TOKYO — A Chinese navy vessel aimed a type of radar normally used to aim weapons at a target at a Japanese navy ship in the East China Sea, prompting Japan to protest, Japan’s defense minister said on Tuesday, an action that could complicate efforts to cool tension in a territorial row between the rivals.
“Projecting fire control radar is very unusual,” Japanese Defence Minister Itsunori Onodera told reporters of the incident, which he said occurred on Jan. 30 but took time to confirm.
“One mistake, and the situation would become very dangerous.”
Prime Minister Shinzo Abe, however, told Onodera it was important to respond calmly and not meet provocation with provocation, Kyodo news agency reported.
Hopes have been rising for a thaw in ties between Asia’s two biggest economies since a chill began in September when Tokyo nationalized a chain of rocky, uninhabited isles in the East China Sea.
In particular, there are hopes for a leaders’ summit to help ease the strains that a junior Japanese coalition partner said on Tuesday could take place as early as April.
But deep mistrust, simmering nationalism in both countries and bitter Chinese memories of Japan’s wartime aggression mean the road to a summit will be rocky and any rapprochement fragile.
Onodera said a similar incident may have occurred on Jan. 19, when a Chinese naval ship may have directed so-called fire control radar at a Japanese navy helicopter.
The long-running row over the islands, known as the Senkaku in Japan and the Diaoyu in China, has in recent months escalated to the point where both sides have scrambled fighter jets while patrol ships shadow each other.
Chinese officials were not available for comment on Japan’s complaint about the radar, but a Chinese spokeswoman earlier urged Japan to stop what she called provocation.
“We believe that what is most urgent is for Japan to stop provocative actions like regularly sending in ships and aircraft into the waters around the Diaoyu Islands … and seek, via talks with China, an effective way to appropriately control and resolve this issue,” Foreign Ministry spokeswoman Hua Chunying told a news conference when asked about Chinese ships operating in waters near the disputed islands.
The United States has viewed rising tensions between the world’s second and third biggest economies with increasing concern—not least because a 50-year-old US-Japan security treaty obliges Washington to come to Tokyo’s defense if territories under Japan’s administration are attacked.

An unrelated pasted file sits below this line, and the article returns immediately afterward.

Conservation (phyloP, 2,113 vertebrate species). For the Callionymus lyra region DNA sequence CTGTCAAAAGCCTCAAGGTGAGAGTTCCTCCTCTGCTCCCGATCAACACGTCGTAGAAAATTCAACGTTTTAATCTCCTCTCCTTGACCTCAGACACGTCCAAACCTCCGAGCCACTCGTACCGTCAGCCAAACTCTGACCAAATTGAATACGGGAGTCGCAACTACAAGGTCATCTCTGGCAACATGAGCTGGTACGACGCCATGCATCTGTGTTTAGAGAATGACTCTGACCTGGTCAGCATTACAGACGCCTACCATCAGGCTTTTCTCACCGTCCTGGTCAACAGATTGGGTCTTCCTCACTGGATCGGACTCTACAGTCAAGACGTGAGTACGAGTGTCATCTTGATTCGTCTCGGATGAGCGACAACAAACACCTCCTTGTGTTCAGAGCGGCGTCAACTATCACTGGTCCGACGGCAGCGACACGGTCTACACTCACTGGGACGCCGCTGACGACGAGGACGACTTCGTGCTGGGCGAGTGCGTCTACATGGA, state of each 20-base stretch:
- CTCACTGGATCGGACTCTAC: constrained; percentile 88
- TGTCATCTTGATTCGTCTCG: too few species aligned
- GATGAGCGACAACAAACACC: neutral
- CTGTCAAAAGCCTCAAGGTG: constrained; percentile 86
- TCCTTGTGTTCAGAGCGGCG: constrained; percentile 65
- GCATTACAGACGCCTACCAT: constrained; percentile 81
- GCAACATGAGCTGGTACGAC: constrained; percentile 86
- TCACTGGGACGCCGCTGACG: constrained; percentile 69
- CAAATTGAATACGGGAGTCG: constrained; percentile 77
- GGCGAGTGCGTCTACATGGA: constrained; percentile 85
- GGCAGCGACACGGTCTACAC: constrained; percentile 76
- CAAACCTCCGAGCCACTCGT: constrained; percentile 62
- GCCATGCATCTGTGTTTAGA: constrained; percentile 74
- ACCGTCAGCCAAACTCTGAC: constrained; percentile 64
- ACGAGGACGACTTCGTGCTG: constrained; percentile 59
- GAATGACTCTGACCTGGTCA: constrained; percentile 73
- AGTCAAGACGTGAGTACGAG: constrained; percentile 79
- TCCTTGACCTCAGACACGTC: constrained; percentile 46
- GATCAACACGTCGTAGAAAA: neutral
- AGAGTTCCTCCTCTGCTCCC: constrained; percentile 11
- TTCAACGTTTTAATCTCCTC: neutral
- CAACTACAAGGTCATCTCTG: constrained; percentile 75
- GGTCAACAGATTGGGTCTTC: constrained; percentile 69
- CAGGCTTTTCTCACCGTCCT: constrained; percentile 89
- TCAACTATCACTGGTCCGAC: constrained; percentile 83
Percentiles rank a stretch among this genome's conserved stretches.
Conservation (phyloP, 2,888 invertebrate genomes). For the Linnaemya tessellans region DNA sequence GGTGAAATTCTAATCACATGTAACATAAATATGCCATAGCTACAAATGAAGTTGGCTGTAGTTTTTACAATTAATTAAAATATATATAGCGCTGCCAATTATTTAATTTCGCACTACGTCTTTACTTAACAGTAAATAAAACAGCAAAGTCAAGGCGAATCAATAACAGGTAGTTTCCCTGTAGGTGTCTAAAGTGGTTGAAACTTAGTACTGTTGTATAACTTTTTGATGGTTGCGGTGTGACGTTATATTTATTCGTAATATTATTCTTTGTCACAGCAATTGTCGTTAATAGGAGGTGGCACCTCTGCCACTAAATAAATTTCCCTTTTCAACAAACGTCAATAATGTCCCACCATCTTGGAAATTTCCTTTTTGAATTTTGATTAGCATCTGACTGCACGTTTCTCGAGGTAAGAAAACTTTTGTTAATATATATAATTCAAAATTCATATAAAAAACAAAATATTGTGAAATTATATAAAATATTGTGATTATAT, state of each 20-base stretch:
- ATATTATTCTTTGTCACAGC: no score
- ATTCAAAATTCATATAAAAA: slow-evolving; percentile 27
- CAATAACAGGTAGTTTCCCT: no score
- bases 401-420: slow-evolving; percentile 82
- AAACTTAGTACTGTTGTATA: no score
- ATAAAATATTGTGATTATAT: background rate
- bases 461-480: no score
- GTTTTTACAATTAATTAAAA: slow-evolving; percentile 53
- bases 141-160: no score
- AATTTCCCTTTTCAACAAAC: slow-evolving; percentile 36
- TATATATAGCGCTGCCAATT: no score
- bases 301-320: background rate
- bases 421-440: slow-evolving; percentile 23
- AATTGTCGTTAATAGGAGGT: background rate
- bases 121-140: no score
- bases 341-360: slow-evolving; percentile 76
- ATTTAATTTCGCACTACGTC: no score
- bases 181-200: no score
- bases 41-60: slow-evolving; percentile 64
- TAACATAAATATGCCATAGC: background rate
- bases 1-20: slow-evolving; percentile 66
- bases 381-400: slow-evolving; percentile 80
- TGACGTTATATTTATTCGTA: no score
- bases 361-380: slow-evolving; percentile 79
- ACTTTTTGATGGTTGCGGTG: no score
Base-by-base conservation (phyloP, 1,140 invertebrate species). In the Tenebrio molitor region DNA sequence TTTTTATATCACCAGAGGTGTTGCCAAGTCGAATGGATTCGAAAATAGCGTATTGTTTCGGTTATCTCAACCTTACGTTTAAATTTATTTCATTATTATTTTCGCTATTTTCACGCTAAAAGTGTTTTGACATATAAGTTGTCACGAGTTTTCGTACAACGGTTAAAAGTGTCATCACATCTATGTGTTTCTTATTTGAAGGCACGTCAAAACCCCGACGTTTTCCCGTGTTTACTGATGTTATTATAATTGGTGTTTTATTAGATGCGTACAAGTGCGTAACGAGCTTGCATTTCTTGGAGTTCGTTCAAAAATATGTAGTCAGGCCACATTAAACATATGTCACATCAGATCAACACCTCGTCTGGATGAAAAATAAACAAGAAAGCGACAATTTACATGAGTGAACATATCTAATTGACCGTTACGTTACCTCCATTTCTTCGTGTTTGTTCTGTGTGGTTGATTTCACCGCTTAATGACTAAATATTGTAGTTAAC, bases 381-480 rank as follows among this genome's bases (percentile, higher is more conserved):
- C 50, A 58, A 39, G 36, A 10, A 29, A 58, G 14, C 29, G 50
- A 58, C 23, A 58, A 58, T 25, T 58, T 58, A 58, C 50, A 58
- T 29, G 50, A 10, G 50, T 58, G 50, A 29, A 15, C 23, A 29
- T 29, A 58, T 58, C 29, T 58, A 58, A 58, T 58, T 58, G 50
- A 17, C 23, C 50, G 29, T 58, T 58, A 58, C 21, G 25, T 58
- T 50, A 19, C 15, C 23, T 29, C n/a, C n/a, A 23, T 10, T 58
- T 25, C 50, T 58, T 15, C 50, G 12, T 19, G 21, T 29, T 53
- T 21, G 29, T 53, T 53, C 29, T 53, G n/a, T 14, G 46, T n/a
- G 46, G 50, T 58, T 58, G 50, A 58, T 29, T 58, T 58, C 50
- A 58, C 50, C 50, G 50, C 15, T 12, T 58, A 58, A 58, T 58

“Actions such as this escalate tensions and increase the risk of an incident or a miscalculation and they could undermine peace, stability and economic growth in this vital region,” State Department spokeswoman Victoria Nuland told reporters in Washington.
Fears the cat-and-mouse encounters between aircraft or ships will cause an accidental clash have given impetus to efforts to reduce the tension, including the possible summit between Abe and Chinese leader Xi Jinping, who formally takes over as head of state in March.
Abe’s junior coalition partner, Natsuo Yamaguchi, said a summit could take place as early as April if both sides tried hard to smooth the path.
Yamaguchi met Xi last month to deliver a letter from Abe, who took office in December after his party won an election. Abe, a security hawk who has vowed to stand firm in the islands row, earned a track record of fixing frayed ties with China during his previous 2006-2007 term as prime minister.
“There are two big opportunities,” Yamaguchi, who heads the small New Komeito party, told Reuters in an interview, referring to chances for a summit. “One would be when the passage of the budget is assured in Japan.”
Abe’s government aims to enact the budget for the year from April 1 in May, but its passage would be assured once it is approved by parliament’s lower house, which could be in April.
“The other chance is after the [July] upper house election, around the 35th anniversary of the Sino-Japan friendship treaty on Aug. 12,” Yamaguchi said. “Both sides need to make efforts.”
Yamaguchi said the rise of tension over the isles had convinced both sides of the need for dialogue, although he acknowledged that finding a solution was tough.
“Of course, there are different opinions about the Senkaku and it is not easy to reach agreement. Both sides understand that,” he said.
“But if we cannot control things on site, it will be difficult to prevent an accidental incident. The role of politicians is to ease tensions, prevent things from escalating and … move ahead with aspects of mutual and common interest from a broad perspective.”
Japan’s purchase of the islands from a private citizen was aimed at easing the row but triggered violent protests in China.
Ben Blanchard in Beijing and Paul Eckert in Washington contributed reporting.